Although he had a couple of Top Ten singles in Britain in 1963, Kenny Lynch is most famous for a flop single he issued the same year. That was "Misery," the first cover of a Beatles song to be released. In early 1963, Lynch had been on the same bill as the Beatles on the group's first British tour; John Lennon and Paul McCartney wrote "Misery" in January 1963, in the hopes that the artist on top of the bill, Helen Shapiro, would record it. Shapiro's producer turned it down, but Lynch took the composition and gave it a much more pop-oriented arrangement than the Beatles would use when they recorded "Misery" themselves on their debut album Please Please Me.
Lynch was one of the relatively few Black singers on the British pop scene in the early 1960s, and made the Top Ten a couple of times in 1963 with "You Can Never Stop Me Loving You" and a cover of the Drifters' "Up on the Roof." His records were an odd mixture of featherweight early-1960s teen-idol pop and American pop-soul, at times sounding a little like the songs being recorded by Gene Pitney and Gene McDaniels during the same era, although Lynch's voice and material weren't in the same league as those singers'. Lynch wrote a fairly high percentage of his own material, and also did some covers of songs originating from the Brill Building writers like Goffin-King and Mort Shuman.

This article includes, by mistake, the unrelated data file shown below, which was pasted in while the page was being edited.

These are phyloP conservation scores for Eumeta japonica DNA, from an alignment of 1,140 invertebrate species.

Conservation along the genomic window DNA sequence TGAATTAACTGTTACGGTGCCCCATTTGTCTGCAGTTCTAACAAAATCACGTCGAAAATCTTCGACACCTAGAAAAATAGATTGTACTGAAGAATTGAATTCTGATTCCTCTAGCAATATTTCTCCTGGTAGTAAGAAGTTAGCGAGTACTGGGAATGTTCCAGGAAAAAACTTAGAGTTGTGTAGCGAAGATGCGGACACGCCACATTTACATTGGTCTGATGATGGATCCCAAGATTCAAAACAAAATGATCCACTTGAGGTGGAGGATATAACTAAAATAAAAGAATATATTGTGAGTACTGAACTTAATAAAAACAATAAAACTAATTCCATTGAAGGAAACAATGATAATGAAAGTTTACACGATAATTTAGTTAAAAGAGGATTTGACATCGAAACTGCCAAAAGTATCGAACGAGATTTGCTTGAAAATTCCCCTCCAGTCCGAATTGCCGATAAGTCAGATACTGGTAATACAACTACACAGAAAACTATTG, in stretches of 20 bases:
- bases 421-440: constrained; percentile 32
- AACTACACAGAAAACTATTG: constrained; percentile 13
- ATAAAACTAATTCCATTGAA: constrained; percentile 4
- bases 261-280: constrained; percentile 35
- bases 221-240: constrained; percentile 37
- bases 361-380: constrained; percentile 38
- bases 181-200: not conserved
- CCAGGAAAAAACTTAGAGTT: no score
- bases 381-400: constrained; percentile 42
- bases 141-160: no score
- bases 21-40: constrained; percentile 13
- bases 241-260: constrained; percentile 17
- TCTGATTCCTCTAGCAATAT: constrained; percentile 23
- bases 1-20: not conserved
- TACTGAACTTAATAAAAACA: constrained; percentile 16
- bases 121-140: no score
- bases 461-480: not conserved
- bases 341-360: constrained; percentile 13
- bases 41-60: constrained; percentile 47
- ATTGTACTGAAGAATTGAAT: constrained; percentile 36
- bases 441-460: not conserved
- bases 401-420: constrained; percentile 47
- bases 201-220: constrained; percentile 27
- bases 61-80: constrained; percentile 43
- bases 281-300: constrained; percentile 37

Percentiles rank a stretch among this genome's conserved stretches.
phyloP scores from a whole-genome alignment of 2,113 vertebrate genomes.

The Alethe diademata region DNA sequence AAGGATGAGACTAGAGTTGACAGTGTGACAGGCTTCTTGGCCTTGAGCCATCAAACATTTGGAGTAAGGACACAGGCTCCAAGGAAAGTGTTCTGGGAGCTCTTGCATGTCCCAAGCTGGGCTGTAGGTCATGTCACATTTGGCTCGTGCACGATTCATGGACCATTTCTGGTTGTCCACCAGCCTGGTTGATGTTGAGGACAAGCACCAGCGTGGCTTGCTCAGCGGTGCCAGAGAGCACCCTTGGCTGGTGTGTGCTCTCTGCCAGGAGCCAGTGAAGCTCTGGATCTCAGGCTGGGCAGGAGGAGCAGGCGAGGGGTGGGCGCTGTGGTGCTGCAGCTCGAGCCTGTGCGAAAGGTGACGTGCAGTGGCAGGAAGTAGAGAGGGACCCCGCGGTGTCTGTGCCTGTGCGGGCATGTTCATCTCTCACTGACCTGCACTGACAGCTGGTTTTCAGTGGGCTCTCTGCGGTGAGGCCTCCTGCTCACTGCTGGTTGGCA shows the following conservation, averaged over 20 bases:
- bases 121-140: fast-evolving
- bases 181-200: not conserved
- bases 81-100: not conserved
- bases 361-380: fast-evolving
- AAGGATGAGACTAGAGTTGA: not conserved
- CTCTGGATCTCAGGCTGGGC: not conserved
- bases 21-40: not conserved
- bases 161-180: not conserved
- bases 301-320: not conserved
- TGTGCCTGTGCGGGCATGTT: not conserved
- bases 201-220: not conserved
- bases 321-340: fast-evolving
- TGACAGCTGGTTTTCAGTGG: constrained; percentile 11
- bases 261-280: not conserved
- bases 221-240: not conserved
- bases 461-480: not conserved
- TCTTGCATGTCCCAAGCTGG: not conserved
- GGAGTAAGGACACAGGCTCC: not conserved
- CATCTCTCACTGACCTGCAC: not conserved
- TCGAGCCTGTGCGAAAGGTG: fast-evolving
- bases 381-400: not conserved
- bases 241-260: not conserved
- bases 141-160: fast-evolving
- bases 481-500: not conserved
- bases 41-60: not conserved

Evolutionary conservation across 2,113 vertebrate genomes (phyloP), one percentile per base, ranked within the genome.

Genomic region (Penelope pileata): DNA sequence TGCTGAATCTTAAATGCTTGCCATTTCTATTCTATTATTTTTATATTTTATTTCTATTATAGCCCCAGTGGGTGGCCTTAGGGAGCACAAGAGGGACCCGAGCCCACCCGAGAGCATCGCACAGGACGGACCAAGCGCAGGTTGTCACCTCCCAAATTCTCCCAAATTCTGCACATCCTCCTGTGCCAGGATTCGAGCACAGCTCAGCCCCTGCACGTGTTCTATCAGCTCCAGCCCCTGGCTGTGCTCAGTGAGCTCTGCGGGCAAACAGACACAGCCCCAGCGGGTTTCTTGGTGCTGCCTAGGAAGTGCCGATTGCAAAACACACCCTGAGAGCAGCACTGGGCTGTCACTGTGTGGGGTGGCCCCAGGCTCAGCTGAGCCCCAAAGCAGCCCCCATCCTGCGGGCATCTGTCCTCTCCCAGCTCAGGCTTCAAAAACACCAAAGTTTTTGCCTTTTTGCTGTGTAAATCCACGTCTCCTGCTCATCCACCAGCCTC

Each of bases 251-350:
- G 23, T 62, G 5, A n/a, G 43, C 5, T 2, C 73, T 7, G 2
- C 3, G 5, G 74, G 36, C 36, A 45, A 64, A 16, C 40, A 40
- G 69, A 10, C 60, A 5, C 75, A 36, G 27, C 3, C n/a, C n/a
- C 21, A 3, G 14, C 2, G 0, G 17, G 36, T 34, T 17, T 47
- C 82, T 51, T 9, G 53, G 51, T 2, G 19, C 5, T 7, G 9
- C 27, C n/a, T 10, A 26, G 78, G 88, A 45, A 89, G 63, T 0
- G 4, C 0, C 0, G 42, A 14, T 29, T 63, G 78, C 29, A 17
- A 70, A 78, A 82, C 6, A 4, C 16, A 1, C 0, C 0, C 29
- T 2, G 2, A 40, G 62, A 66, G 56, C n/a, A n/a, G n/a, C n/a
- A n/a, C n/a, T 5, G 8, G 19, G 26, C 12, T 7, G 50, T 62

Lynch was ultimately more successful as a songwriter, often collaborating with other composers, than as a performer. Some of his compositions were recorded by the Drifters, the Swinging Blue Jeans, and Cilla Black; a couple of his more notable efforts were the fine girl-group-styled "He's Got Something" by Dusty Springfield, and a minor hit by Billy J. Kramer, "It's Gotta Last Forever." In the mid-1960s, he somehow got the opportunity to write with Mort Shuman, the Brill Building songwriter who had collaborated with Doc Pomus to pen such classics as "Save the Last Dance for Me" and "Teenager in Love." This resulted in Lynch's most famous credit, as he co-authored "Sha La La La Lee," the Small Faces' first British Top Ten hit. Lynch also ended up writing or co-writing a couple of other songs from the Small Faces' 1966 debut album, "You'd Better Believe It" (co-written with American soul writer/producer Jerry Ragavoy) and "Sorry She's Mine," which could have been strong enough to make it under its own steam had it been released as a single. ~ Richie Unterberger